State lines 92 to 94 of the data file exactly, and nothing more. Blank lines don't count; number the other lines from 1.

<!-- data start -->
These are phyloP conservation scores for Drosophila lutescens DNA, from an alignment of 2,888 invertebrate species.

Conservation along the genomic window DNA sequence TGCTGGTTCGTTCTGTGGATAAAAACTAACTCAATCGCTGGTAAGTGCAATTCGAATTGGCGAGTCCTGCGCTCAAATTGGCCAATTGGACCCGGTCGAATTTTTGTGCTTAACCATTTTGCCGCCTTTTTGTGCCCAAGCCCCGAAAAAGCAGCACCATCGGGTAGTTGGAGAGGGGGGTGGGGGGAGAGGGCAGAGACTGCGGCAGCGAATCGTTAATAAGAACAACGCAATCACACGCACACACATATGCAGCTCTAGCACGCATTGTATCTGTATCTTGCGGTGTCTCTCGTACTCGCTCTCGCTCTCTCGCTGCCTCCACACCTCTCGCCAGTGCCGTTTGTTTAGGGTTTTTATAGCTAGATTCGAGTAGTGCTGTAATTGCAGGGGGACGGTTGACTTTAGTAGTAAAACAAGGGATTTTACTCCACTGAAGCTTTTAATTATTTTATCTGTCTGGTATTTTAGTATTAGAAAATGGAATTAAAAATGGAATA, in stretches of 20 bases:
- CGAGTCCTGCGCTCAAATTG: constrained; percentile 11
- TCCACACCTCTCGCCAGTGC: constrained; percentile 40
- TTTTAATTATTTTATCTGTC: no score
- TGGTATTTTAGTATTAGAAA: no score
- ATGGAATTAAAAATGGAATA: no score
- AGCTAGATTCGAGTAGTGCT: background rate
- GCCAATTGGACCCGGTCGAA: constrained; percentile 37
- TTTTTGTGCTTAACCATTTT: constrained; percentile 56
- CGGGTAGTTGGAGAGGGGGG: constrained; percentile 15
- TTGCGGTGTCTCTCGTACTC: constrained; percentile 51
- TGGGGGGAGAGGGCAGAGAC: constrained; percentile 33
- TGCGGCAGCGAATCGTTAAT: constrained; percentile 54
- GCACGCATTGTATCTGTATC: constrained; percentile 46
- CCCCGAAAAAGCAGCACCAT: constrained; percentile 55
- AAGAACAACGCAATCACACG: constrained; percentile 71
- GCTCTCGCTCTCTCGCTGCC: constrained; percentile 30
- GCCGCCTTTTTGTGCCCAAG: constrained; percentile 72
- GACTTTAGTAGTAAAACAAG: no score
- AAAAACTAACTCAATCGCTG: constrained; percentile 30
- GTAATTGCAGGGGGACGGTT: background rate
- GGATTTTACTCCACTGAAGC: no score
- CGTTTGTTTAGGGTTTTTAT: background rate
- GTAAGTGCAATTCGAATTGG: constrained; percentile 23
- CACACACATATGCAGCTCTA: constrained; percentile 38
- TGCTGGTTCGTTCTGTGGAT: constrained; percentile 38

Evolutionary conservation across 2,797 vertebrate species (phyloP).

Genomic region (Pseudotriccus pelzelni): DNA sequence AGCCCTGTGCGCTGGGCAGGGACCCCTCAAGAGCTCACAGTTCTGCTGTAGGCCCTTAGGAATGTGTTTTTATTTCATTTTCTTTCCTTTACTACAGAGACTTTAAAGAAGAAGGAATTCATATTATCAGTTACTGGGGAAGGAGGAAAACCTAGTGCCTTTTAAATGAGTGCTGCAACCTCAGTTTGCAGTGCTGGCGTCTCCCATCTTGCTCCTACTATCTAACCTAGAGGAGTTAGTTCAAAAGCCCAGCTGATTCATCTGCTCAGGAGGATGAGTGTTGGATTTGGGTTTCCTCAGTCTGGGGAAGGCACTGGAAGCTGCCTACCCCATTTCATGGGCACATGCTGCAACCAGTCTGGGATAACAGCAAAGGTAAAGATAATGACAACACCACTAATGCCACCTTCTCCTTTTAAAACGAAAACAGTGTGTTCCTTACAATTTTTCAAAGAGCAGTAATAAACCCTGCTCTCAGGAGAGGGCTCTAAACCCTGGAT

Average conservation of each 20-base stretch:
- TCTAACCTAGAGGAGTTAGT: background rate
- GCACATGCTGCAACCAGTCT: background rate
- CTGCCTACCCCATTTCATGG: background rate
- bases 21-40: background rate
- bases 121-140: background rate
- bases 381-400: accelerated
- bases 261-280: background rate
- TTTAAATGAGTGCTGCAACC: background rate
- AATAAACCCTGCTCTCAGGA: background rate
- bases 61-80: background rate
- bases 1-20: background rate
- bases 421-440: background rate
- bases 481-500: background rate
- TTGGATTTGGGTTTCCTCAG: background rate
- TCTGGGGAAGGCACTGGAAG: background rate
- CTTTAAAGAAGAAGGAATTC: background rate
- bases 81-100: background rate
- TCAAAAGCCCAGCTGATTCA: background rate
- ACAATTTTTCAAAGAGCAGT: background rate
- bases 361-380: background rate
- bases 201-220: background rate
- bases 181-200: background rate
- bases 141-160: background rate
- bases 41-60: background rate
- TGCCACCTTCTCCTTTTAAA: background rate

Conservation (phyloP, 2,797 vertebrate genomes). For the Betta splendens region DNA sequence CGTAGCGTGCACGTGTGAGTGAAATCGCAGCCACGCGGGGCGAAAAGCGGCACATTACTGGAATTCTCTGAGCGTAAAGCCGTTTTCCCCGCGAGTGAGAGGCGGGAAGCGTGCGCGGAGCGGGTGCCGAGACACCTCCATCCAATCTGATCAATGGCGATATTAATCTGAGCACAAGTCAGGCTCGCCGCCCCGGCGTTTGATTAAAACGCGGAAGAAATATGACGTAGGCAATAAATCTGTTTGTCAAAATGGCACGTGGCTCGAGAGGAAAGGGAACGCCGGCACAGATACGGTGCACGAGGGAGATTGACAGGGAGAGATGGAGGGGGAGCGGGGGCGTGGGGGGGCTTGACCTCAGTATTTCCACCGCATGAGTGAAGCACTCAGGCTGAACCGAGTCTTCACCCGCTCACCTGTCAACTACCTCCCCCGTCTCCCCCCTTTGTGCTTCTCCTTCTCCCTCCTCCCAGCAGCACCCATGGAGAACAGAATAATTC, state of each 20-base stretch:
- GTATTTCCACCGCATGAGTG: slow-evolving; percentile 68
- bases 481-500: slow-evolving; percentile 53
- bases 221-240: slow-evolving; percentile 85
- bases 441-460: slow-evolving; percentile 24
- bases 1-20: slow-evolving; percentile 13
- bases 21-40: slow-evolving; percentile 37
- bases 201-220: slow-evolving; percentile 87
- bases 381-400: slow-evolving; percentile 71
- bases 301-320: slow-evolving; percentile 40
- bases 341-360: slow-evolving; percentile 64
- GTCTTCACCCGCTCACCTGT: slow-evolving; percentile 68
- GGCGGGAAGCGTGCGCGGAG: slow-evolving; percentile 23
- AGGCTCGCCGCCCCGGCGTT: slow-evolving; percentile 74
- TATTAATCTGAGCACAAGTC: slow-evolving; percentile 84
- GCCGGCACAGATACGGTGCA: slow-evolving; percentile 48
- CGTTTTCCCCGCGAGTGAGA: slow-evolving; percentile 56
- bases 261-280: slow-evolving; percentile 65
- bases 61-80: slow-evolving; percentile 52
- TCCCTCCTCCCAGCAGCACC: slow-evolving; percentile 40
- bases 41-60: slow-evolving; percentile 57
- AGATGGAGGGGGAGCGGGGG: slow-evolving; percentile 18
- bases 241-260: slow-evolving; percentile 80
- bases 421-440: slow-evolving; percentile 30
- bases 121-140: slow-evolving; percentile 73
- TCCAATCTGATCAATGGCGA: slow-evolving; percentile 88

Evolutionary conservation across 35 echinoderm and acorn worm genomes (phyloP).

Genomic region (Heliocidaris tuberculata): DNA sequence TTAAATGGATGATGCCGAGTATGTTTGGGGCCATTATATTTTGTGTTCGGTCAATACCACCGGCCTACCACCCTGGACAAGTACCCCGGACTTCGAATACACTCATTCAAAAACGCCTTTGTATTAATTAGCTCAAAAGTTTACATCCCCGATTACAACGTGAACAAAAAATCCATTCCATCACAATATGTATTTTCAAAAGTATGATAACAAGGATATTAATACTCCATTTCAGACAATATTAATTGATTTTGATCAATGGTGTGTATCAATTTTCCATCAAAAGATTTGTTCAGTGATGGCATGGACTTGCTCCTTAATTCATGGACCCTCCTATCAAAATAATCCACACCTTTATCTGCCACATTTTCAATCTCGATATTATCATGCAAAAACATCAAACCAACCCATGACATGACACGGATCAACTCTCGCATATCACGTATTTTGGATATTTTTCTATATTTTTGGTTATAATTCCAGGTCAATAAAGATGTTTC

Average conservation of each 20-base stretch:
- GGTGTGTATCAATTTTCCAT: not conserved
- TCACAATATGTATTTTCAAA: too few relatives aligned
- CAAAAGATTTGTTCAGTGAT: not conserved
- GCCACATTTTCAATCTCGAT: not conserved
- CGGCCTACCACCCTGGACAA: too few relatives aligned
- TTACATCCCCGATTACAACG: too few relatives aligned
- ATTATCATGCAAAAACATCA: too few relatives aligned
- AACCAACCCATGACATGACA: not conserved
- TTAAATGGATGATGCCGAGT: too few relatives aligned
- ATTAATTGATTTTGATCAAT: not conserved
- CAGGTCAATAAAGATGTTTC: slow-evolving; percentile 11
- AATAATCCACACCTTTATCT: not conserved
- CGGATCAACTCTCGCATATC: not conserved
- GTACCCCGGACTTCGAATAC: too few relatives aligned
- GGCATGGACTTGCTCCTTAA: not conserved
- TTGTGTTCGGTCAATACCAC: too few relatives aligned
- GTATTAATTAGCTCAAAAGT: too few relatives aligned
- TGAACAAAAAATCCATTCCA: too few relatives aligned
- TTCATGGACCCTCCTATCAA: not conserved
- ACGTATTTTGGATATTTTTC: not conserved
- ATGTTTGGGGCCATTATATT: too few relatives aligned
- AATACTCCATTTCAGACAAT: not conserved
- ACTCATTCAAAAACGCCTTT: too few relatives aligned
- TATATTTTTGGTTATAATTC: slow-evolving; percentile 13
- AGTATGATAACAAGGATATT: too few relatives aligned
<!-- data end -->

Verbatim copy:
- AACCAACCCATGACATGACA: not conserved
- TTAAATGGATGATGCCGAGT: too few relatives aligned
- ATTAATTGATTTTGATCAAT: not conserved